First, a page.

Mention the word ‘recruitment’ to many copywriters and either their eyes will glaze over or they’ll go searching for the nearest cross and clove of garlic. Former advertising agency account director and, for the past 13 years, copywriter specialising in recruitment communications, Alasdair Murray tells us a bit about what it’s like to work in this niche area.
How did you get to specialise in recruitment?
I fell into it by chance really. I started my advertising career at national and regional newspapers where, after working on every possible classified advertising section, I became a sales executive for ‘sits vac’ as we used to call it. I’ve been involved in recruitment advertising/marketing ever since.
So you haven’t always been a copywriter?
No. Well, sort of. Without realising it, back in those newspaper days, I often helped clients with the wording of their job ads, so was regularly writing copy. I then went on to work for advertising agencies that specialised in recruitment communications and worked my way up to account director level. Along the way, I worked with a whole range of clients, including looking after the BBC corporate recruitment account (one of the perks being regular trips to the Top of The Pops recordings in Elstree). I also used to write a bit of copy for a client if the creative team were busy. So once again, I was honing my writing skills without even thinking about it. Then, one day, I did think about it, had a light bulb moment and decided to stop being a suit, and start being a creative. That was 14 years ago, and I’ve worked from home ever since.
What’s the attraction of specialising in recruitment
Quite simply, the sheer variety that every day brings. For instance, I’ve just finished writing copy for a leading airline and yesterday I was writing web content for a recruitment consultancy, an HTML mailer for one of Richard Branson’s businesses and online job ad copy for a leading charity and a major transport provider. Tomorrow? Who knows?
What’s the downside?
The timescales are usually very tight, particularly where writing copy for a job ad is concerned. There’s no time for navel contemplating, but then, having worked in the business for so long, I’m used to turning things round sooner rather than later. Also, I get sent job descriptions in all shapes and sizes that I have to make sense of. Sometimes they’re a page long, sometimes on a par with War and Peace. I probably save a couple of trees a year by reducing the point size and tightening up the spacing before I print some of them out.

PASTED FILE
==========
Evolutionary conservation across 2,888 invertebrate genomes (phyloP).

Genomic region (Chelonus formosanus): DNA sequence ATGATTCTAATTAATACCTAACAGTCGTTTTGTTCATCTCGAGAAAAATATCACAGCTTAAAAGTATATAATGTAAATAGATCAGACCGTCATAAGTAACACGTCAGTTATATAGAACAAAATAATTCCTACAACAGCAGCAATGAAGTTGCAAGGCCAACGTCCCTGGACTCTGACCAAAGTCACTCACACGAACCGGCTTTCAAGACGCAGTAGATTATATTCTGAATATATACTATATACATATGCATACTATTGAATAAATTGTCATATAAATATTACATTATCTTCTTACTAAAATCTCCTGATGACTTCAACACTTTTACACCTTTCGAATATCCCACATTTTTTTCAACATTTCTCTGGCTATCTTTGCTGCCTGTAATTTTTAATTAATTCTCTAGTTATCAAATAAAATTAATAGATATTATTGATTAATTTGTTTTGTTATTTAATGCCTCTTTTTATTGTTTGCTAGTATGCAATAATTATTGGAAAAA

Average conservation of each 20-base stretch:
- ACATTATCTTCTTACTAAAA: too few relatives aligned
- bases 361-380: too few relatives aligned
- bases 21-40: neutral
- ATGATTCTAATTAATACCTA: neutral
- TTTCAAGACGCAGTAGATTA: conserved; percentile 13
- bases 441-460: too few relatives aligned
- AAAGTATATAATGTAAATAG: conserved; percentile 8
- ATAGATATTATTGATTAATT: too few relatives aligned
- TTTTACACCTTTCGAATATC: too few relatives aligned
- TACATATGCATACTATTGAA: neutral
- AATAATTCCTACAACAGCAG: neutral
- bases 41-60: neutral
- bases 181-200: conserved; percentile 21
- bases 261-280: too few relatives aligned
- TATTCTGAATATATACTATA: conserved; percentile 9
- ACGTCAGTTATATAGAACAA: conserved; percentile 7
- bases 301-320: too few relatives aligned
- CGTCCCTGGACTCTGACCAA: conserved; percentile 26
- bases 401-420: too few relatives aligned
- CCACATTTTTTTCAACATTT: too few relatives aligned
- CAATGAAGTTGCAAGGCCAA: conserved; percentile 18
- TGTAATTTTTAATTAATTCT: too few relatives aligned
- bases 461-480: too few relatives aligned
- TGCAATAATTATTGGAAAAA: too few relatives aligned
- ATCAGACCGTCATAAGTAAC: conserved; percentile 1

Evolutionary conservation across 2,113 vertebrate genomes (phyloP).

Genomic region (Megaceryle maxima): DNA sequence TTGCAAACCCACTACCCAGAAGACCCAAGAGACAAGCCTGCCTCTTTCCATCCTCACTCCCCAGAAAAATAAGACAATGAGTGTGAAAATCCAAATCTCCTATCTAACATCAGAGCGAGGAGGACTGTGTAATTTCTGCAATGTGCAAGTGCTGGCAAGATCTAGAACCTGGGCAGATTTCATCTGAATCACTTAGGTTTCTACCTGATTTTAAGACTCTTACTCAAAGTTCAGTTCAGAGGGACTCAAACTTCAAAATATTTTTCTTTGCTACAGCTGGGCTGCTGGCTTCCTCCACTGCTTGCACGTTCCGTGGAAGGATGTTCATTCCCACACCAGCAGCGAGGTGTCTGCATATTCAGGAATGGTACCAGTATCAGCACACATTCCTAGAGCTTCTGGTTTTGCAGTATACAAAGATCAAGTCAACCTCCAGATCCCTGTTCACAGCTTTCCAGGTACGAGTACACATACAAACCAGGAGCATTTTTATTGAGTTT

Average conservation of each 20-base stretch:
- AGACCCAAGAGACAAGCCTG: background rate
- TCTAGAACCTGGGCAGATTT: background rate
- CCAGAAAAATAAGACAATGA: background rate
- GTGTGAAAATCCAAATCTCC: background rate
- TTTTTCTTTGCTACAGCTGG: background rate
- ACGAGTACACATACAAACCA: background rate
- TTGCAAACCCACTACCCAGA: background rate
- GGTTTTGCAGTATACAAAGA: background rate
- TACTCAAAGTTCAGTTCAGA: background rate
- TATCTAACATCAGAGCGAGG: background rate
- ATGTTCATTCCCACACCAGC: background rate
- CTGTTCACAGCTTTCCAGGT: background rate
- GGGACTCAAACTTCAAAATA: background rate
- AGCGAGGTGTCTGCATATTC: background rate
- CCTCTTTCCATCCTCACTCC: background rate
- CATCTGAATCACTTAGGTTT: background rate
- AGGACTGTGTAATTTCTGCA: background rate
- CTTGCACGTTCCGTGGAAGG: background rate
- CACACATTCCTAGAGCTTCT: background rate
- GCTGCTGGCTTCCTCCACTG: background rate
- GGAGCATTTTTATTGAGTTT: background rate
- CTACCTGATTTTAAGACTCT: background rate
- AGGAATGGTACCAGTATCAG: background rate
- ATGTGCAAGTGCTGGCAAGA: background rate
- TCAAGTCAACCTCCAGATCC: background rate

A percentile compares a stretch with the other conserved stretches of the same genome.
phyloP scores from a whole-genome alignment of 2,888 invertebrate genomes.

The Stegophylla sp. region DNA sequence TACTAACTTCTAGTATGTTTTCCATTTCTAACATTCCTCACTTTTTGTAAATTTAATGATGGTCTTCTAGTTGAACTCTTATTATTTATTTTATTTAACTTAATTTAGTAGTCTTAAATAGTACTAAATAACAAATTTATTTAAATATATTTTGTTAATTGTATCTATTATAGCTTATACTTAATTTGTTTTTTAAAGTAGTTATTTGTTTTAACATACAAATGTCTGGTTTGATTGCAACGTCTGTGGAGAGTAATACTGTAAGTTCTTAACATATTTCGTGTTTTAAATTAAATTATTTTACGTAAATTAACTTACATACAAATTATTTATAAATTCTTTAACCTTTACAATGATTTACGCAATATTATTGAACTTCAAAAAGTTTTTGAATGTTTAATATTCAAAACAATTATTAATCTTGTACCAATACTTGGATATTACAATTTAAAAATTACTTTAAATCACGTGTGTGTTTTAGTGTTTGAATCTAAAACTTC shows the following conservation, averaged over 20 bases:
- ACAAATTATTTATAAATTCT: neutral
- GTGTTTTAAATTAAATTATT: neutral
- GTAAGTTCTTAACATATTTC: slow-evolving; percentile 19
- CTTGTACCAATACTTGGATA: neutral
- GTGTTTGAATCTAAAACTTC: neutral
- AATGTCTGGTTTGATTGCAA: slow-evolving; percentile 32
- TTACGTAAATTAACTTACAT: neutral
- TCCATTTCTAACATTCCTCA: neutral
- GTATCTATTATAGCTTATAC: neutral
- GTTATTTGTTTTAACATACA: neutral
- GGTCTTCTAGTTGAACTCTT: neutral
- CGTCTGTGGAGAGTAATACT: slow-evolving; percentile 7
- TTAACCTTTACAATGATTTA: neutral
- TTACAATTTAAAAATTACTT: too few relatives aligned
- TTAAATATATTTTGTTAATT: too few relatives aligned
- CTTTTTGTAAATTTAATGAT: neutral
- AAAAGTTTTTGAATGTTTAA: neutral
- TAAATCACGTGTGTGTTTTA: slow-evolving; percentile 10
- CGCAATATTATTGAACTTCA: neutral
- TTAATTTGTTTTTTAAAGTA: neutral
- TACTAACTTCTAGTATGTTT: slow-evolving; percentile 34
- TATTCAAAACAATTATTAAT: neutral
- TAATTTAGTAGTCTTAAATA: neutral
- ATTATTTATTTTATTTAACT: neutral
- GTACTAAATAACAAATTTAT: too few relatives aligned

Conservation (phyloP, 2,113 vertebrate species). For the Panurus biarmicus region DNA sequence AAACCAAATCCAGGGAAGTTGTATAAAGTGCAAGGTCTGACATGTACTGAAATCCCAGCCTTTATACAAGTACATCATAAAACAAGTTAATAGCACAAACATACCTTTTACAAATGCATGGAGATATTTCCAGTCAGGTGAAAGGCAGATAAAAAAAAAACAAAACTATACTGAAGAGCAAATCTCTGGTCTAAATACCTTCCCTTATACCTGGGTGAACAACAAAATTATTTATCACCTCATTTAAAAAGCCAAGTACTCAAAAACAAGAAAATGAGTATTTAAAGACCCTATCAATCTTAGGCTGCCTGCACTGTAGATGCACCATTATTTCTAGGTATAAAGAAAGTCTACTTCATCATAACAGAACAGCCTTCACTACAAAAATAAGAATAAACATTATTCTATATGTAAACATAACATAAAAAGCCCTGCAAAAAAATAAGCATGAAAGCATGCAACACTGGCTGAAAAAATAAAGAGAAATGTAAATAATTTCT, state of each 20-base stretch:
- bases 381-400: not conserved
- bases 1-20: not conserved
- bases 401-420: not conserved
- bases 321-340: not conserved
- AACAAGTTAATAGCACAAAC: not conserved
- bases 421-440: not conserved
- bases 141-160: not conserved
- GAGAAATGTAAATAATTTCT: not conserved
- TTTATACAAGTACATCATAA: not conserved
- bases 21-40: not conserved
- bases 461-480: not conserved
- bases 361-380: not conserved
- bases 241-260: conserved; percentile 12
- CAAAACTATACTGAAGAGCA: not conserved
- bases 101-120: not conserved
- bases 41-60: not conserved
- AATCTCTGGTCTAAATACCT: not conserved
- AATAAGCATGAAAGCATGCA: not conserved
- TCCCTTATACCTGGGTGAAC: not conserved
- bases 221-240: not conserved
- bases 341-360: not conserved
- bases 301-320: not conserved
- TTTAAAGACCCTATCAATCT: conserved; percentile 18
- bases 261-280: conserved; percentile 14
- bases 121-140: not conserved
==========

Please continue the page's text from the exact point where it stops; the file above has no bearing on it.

Doesn’t it get a bit boring?
Not at all. As I say, each day brings something new and, at times, unexpected. Yes, I have my regular clients, mostly ad agencies, but I’ve written copy for lots of different organisations – over 250 the last time I counted – each with their own story to tell. My bread and butter work is job ads, but I get juicy web content projects too (my biggest was a three week rewrite of the entire web content for one of the UK’s leading recruitment consultancies), so it’s never dull.
How have things changed over the years?
Obviously the biggest change came in the early 1990s, when the migration from print to online began. That was during my account handling days when it was great to get stuck into a nice press campaign, complete with colour, imagery and creative headlines. I still get to write copy for print, but it’s the exception rather than the rule these days. You can still have a bit of fun with online mailers and web content though, plus, in an online recruitment world full of dull and uninspiring ads on a plethora of job boards, it’s nice to be able to write something that makes my client stand out from the crowd.
How easy is it to become a recruitment copywriter?
As someone who’s been involved in thousands of recruitment exercises (I’m just approaching my 5000th copywriting job as a freelancer), from a simple job ad to a project involving 90 pages of web content, it’s second nature to me. However, for someone coming into recruitment communications cold, I can understand why they might approach such an assignment with a sense of apprehension. It often amazes me how seemingly few people are able to write a decent job ad, but then it is a niche area. Every new job presents its own unique challenge, but it’s a challenge I can face knowing that being able to produce a decent bit of copy for any job or any client, is ingrained in me. It did, however, take years of practice, a lot of it without even realising I was a copywriter – until that light bulb moment back in 2001.